ASTHMA, is the HEDIS asthma medication measure for enrollee i in HMOj
X, are enrollee demographic variables
Z are HMO attribute variables
Although the dependent variables are binary, the large number of observations in
our sample ensures that regression via ordinary least squares is consistent.11 To account
for unobserved HMO-level effects (see Moulton (1990)), the observations are clustered
by HMO and location.12
Table 4-5 presents the regression estimates. The first two columns in Table 4-5
contain the estimates for the well-child visit measure for the two age cohorts. The last
two columns contain the estimates for the asthma medication measure for the two age
The first row of data in Table 4-5 presents the coefficient estimates for the variable
that indicates whether the HMO pays all of its doctors via a FFS arrangement. For both
age cohorts, the well-child visit success rate for enrollees in HMOs that pay all of their
doctors via FFS is six percentage points higher than for those enrolled in HMOs that pay
some of their doctors via capitation. Given the mean success rates, this difference implies
that the average probability that an enrollee receives a well-child visit is 10-20% higher
in an HMO that pays all of its doctors via FFS.
The opposite conclusion arises with regard to the asthma medication measure. For
both age cohorts, the success rate is lower for HMOs that pay all of their doctors via FFS.
The effect is statistically significant for the 5-9 year old cohort. The estimates imply that
1 As a specification test, the model was also estimated via probit. The results are largely
unchanged and are reported in Appendix Table B-1.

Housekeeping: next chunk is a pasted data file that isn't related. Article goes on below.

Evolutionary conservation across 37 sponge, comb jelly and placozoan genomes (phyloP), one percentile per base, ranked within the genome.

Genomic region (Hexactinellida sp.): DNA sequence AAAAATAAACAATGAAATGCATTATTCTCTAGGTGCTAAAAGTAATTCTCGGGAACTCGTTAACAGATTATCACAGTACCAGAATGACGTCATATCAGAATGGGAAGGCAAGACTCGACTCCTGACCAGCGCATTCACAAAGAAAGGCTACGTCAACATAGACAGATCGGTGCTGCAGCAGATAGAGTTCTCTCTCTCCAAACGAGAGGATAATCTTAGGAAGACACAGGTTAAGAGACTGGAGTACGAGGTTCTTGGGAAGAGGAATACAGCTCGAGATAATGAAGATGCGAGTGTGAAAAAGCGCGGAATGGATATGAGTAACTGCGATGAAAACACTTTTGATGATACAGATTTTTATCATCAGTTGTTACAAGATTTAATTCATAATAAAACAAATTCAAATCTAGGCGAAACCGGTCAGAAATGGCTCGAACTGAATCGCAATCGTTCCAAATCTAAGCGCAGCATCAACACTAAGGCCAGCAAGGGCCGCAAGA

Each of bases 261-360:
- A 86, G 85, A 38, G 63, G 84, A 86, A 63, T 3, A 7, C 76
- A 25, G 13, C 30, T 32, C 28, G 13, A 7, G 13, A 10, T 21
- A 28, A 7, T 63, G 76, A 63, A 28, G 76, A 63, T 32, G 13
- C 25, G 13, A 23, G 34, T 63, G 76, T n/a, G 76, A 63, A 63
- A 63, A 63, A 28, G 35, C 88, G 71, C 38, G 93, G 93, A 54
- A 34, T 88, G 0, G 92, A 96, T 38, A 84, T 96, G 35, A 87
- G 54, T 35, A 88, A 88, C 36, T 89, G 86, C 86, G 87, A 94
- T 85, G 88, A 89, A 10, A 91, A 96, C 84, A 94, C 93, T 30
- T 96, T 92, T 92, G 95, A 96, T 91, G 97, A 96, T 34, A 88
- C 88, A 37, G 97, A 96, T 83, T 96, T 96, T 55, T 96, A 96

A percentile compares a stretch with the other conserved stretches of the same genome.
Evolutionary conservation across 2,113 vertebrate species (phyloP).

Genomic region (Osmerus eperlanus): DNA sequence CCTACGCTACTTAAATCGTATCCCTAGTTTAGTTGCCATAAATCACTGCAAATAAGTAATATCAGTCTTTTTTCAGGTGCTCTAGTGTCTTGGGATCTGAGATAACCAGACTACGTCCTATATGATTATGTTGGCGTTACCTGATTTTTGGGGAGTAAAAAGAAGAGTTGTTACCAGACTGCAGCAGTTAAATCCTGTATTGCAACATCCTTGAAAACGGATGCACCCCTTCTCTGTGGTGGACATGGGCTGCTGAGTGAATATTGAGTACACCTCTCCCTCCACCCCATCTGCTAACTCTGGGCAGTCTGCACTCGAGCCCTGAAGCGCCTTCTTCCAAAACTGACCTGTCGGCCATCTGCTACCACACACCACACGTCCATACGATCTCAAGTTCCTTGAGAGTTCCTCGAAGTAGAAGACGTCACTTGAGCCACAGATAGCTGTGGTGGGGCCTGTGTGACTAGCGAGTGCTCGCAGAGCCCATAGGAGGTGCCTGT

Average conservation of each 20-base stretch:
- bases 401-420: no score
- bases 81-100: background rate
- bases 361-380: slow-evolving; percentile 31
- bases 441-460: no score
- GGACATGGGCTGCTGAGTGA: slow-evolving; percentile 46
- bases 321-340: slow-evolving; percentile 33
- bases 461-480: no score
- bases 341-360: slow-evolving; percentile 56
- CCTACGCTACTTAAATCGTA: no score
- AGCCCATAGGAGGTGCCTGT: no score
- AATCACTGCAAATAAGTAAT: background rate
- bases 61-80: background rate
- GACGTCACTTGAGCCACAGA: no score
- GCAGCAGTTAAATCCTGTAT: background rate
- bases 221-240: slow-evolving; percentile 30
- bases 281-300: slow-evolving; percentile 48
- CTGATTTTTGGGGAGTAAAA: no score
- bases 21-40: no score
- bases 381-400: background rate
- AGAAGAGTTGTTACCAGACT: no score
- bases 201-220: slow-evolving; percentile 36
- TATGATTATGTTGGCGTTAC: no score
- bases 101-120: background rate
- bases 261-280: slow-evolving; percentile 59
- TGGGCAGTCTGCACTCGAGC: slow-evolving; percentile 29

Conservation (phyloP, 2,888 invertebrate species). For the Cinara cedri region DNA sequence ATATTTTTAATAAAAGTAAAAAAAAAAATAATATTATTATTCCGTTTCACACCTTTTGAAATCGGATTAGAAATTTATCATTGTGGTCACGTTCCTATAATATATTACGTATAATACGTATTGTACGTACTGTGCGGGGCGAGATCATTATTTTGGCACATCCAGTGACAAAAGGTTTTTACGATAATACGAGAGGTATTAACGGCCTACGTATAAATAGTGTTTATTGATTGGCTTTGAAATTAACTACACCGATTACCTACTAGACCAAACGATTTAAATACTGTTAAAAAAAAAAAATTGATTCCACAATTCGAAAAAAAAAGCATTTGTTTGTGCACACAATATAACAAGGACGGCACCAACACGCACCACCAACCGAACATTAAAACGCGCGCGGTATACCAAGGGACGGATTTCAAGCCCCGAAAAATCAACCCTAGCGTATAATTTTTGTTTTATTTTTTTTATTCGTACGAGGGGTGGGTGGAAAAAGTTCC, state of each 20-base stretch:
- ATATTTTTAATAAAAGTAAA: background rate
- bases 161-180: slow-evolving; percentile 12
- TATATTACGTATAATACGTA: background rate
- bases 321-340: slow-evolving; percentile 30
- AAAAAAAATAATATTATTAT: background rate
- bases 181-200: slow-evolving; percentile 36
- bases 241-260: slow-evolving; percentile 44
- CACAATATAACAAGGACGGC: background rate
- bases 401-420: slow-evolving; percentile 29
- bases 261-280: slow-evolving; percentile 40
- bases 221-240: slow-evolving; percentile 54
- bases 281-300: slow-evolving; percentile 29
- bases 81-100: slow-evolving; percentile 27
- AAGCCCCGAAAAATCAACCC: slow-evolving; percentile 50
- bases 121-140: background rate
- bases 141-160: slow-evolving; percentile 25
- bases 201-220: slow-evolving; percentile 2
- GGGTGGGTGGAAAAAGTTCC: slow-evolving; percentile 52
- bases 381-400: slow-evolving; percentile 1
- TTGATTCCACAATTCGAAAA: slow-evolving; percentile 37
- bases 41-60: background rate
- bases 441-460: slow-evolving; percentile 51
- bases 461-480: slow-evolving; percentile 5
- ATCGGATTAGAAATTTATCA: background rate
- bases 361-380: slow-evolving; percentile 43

12 By clustering the observations, the estimates of the coefficient standard errors are adjusted to allow for
the possibility that the observations within each group are not independent. The enrollees are grouped
here by the HMO in which they are enrolled and the metropolitan area in which they reside.
the probability that the recommended asthma medications are prescribed is approximately
5% lower in HMOs that pay all of their doctors via FFS than in other HMOs.13
These findings suggest that financial incentives may affect the services doctors
provide to Medicaid enrollees. In particular, the services that increase the revenue of FFS
doctors (well-child visits) are provided more frequently in HMOs where all doctors are
compensated via FFS. Furthermore, the services that could reduce the future revenues of
FFS doctors (asthma medication prescriptions) are provided less frequently in HMOs
where all of the doctors are paid via FFS.
The other variables that measure HMO attributes generally are not statistically
significant in our regressions. A larger number of enrollees is associated with a higher
success rate on the well-child visit measure. However, the effect is of limited statistical
and economic significance. The probability that an enrollee in the 5-9 year cohort
receives the recommended asthma medications is higher in HMOs where the case
manager works directly with the primary care physician. This effect may be due to case
managers working with children with severe asthma to ensure that they receive the
appropriate medications. The finding that the probability that an enrollee in the 10-18
year cohort receives the recommended asthma medication declines as the percentage of
HMO enrollees in Medicaid increases may reflect practice style effects in HMOs that